I think is helpful for innovations, and I think and I think that banks have moved in that direction and I think it's I think it's good for competition and I think it's good for banks. So I want to ask you one question around how you set up incentive structures. I think this statement that's safe is risky. I think is is very true. It's a fascinating way to put it. And I think it's it's possible to understand it at the institutional level and yet make it untrue at the individual level from a career progression or you know, internal point of view, where the incentives say, I know, we as an institution want to take risks because safe as risky. But at at a personal level, I'm not incented to take risks and to drive that strategy. And I think that's so often where this kind of understanding of the strategy and the needs and requirements of the market breaks down in terms of execution, is how do I get individual team Menners members incented to execute like safe is risky and to push the envelope a little bit. I'm curious if you have thoughts on that, because that concept of how do I make that true for the individual so that they execute the way that the entity needs is I think are really challenging one, particularly for institutions that have been around at a time where safe wasn't as risky, where where risky was risky and safe was safe, and a lot of the culture built up, you know, in that environment for years ago, where there was there was less of this drive for for rapid iteration. So how do you think about creating an environment where individual team members feel like they can execute in as safe as risky kind of a way and push the boundaries. Yeah, so, so it's it's funny. I was actually looking to my left here because I have a stack of papers and I was as I was going through annual reviews of starting the into review process. Yeah, you know, one of the things that I share with my managers and I share with everyone on my team is is what differentiates a somebody who is doing their job and meets expectations versus someone who exceeds and and the first word on that list is innovation. And if you come in and do your job every day, that's great, but but that doesn't mean you're going to outperform in your so to me, and I make it very clear, I'm looking for people who go on above, above and beyond. If I take down to the to the most junior analyst, if I asked a junior analyst for something and they hand me a report on that they've done their job, you know, if they tell me three other things that I don't know already, right, they're they're thinking above and beyond what they should. And in some sense that's like what I would call it kind of a micro innovation. Right. But but if I if I have, if I have people, and I set this expectation with my team, I said, look, I'm okay recognizing failures early. We meet regularly, we discussed projects and are ongoing. But but innovation to me is something that is uh that is very important. And all use an example I think everybody remembers back to March one, we thought the world was about to end and credit losses were going to go through through the roof. Right, Well, what can we do to to prepare for this? And we had a group of people who said, hey, let's and I thought it was pretty good. Like we basically developed a whole new analytical way to look at clients that had asked for some sort of COVID hardship it and we built a new collections valuation exercise...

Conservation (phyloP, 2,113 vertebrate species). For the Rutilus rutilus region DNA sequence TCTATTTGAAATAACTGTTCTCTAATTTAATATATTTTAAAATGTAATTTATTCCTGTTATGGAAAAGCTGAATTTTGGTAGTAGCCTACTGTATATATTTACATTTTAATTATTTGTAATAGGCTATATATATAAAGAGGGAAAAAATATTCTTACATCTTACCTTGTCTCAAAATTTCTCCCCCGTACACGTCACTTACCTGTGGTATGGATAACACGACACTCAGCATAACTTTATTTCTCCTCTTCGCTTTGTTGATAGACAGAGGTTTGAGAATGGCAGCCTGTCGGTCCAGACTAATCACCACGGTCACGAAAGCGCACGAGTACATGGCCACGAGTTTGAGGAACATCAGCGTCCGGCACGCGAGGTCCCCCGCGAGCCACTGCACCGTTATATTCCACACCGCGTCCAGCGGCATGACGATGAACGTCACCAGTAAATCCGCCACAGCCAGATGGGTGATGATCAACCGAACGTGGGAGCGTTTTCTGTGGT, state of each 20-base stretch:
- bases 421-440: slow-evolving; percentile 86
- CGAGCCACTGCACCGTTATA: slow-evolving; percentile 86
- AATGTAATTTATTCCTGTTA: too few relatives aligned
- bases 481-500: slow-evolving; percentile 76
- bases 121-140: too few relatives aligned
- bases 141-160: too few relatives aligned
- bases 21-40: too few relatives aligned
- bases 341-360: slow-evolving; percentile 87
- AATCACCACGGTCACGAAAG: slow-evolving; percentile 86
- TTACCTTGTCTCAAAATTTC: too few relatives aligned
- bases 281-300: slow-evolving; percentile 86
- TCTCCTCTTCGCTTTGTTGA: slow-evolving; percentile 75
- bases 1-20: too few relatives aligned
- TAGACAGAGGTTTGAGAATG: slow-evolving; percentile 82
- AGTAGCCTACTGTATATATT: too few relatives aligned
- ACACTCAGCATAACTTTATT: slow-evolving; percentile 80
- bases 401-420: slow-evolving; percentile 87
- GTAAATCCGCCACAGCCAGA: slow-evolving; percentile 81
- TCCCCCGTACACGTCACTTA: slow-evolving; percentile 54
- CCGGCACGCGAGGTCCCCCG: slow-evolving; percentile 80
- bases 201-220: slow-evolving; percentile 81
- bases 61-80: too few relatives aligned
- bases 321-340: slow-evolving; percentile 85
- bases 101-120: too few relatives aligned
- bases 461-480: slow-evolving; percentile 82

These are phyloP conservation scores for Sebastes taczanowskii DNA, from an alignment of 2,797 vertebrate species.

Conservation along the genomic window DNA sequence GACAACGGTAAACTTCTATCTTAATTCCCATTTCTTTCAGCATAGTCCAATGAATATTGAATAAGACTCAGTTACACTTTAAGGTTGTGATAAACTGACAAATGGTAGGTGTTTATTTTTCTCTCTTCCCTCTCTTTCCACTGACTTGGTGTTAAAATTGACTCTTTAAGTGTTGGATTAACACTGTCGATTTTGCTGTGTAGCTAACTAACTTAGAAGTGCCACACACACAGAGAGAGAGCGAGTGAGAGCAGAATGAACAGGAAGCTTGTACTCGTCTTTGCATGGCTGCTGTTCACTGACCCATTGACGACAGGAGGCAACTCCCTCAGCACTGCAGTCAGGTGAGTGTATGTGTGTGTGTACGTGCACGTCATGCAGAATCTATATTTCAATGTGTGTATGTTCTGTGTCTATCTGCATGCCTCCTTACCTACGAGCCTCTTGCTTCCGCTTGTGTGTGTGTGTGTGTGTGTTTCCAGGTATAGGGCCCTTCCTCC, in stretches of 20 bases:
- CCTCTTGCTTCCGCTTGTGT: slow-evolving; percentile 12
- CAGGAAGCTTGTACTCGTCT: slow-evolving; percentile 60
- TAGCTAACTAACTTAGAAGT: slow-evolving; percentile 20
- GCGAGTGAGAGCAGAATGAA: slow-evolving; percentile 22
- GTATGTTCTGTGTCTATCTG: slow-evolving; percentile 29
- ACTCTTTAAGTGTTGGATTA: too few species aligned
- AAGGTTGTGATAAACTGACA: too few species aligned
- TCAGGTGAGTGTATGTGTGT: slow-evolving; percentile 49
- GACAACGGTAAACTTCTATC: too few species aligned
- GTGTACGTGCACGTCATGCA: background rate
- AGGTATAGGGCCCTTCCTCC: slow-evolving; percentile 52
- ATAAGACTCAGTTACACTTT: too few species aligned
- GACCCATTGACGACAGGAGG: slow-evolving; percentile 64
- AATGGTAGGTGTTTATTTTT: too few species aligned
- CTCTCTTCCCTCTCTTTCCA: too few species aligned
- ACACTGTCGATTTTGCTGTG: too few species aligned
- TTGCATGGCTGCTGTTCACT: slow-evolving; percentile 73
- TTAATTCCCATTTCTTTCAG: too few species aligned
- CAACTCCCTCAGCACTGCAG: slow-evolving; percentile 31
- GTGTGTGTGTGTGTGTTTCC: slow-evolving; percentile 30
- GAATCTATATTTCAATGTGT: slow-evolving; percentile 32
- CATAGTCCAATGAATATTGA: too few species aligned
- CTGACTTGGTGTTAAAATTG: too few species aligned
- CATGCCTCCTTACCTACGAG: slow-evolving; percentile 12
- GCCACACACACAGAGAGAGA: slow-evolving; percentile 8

...around you know, how would we get out of this and when people's when people are off the COVID forbearance or the COVID hardship, you know, we're gonna be prepared, We're gonna be overprepared. That we didn't need it, but it was a great example, I think look at I think it was a great example of where you know, we had never gone before, and we had some smart people who stepped up and uh and did a great job. Yeah, certainly we all we all were in that moment going whatever system and plans we had are not going to be not going to meet the moment. That was a great opportunity for some innovation. I want to get back to something use about you know, the fintech revolution and kind of some of the digital digital execution and opportunity were seen by fintech. You guys acquired a fintech a little while back in Laurel Road, And when did you kind of walk me through how you thought about that decision and why you think it is that FinTechs are able to deliver some ways in ways that banks haven't and I think arguably maybe you're not well set up to do. Yeah, that's a great question. You we acquired Lower Road, I think it was early nineteen Now my my years get mixed up, and I remember one of the first messages out of one of our senior execs, who is instrumental deal, was don't crush the butterfly, right, And what what that meant was, let's not let's not think we're going to take this acquisition like a bank and jam it into our systems. And if you think about it, fin tech's have a a great advantage in the fact that they, you know, traditionally have been at least when they start their single product focused. They build, they build a universal channel for all customers to come to them. They make it easy. They're focused on one thing primarily, and that is providing good value and good service through the technology interface. Switch that to to the banking model. We have. We have a thousand different outlets called branches that all tend to do things. Even though we want to believe they're all doing it the same, that's not that's not happening, right, It's all folitely different. Pete will have different level of skill sets. You have this human interaction going back and forth. You have you have technology that feeds into legacy systems. Um it's much easier to do business with the bank if you're an existing customer of them because they already know you and and things around, even validating ideas. It's just it's a more cumbersome legacy process and banks than it would be in a fintech. So so one of the things that we made a concerted effort at key was we like, we like the business, we like the technology, and and so and then and then the idea is, yeah, certainly there's things that are going to come together in the back office, but there's a lot that we can take from local road that can help lead fraud key along digitally. And and we were you know, we had a discussion at the beginning, for instance, about you know, how how integrated. Should if lower Road wanted to issue an unsecured personal loan and Key Bank wants to know Key Bank doesn't secure personal ones, Well, how closely should the...